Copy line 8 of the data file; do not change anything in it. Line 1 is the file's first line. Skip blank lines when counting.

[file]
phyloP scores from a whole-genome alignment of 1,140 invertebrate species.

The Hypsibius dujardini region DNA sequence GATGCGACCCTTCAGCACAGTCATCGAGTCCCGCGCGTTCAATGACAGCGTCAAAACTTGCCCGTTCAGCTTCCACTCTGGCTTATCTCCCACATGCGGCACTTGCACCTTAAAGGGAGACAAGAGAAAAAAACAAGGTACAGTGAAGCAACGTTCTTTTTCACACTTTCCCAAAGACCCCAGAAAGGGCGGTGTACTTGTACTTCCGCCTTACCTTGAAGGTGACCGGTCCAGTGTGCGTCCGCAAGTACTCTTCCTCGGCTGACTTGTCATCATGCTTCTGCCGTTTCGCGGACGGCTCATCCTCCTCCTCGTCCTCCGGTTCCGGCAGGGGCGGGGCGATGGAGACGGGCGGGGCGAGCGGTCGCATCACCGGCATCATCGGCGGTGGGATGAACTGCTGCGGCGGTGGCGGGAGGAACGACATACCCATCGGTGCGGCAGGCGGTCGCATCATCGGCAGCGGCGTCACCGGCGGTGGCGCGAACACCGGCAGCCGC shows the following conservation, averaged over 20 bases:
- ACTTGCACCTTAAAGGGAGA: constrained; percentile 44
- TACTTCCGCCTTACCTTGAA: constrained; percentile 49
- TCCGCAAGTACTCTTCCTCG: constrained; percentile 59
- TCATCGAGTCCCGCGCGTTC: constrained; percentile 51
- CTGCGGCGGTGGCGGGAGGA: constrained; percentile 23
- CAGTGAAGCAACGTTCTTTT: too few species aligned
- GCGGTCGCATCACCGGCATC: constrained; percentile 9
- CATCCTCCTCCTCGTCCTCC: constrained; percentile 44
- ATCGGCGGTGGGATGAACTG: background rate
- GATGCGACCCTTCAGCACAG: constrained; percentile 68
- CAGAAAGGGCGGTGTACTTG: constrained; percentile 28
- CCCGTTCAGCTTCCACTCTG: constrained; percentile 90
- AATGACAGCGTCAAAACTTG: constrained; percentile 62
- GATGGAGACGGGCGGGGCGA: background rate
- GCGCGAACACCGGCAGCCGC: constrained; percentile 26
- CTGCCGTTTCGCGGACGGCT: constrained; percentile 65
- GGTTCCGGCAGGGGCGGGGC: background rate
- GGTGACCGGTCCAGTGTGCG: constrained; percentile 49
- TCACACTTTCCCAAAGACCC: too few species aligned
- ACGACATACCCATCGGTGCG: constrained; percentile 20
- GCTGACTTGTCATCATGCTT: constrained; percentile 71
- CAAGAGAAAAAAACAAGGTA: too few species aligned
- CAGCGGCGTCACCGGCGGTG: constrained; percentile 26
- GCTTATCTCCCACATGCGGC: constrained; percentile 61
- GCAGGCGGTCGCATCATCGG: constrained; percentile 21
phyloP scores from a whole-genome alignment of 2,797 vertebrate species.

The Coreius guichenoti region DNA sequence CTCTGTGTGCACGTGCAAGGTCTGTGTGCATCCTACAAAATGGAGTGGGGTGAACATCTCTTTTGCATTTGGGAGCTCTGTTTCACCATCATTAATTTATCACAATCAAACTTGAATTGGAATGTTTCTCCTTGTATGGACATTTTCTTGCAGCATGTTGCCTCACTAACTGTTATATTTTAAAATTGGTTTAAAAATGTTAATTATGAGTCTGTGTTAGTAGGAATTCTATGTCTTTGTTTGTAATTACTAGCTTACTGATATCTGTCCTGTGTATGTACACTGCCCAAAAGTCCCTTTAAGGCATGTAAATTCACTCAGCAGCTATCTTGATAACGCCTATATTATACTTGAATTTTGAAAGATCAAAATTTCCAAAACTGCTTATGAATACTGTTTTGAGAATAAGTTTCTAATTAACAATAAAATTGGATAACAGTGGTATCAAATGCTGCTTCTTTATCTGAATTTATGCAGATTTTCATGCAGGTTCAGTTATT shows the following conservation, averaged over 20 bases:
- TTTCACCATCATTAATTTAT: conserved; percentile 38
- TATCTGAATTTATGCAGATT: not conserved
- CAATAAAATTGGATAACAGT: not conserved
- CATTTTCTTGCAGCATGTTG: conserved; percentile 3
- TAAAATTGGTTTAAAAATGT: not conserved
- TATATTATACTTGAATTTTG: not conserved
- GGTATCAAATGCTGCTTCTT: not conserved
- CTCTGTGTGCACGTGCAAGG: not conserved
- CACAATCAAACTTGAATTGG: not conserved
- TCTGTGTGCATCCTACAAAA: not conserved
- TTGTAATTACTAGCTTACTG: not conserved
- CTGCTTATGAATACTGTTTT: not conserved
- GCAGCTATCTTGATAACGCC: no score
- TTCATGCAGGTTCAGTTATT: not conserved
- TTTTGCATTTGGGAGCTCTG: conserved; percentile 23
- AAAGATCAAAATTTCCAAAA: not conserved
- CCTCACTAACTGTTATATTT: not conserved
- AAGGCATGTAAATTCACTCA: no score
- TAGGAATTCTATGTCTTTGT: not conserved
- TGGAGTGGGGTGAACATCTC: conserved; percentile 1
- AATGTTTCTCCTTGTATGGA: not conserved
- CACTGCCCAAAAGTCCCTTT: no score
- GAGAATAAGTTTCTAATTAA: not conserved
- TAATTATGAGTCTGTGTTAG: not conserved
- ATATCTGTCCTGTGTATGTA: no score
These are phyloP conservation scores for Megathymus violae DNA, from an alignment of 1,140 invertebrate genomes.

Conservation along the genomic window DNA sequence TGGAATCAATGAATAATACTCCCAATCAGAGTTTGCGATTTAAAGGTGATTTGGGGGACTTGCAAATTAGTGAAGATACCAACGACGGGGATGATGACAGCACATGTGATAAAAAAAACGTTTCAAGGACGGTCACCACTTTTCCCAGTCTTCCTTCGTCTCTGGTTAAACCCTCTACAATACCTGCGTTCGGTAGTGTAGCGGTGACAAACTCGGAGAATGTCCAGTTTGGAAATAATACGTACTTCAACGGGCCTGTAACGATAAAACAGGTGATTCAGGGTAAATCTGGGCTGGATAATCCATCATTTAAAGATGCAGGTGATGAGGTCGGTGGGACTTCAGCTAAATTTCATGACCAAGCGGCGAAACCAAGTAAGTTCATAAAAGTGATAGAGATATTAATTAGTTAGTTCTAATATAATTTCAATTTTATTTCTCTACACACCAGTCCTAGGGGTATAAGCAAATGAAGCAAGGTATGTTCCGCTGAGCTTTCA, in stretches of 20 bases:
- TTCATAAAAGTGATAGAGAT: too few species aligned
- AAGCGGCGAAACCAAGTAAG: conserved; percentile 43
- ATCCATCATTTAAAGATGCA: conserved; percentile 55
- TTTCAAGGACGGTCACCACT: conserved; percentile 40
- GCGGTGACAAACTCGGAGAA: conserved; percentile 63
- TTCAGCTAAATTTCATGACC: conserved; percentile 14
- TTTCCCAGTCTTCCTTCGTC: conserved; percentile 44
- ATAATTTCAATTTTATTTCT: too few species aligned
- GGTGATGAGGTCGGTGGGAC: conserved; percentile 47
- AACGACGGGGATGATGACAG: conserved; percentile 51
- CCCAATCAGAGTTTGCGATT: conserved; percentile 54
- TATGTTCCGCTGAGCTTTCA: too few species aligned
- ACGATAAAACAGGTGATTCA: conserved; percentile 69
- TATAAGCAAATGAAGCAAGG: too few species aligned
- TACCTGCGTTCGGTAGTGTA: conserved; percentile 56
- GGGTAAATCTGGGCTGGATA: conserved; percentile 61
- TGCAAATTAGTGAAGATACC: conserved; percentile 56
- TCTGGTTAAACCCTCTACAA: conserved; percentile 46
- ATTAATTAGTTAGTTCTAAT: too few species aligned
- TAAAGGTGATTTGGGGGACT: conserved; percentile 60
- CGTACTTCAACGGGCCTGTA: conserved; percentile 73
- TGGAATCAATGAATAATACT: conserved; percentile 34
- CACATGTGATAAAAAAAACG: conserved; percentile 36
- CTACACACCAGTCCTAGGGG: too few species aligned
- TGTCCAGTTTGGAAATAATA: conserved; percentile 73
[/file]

- CAGTGAAGCAACGTTCTTTT: too few species aligned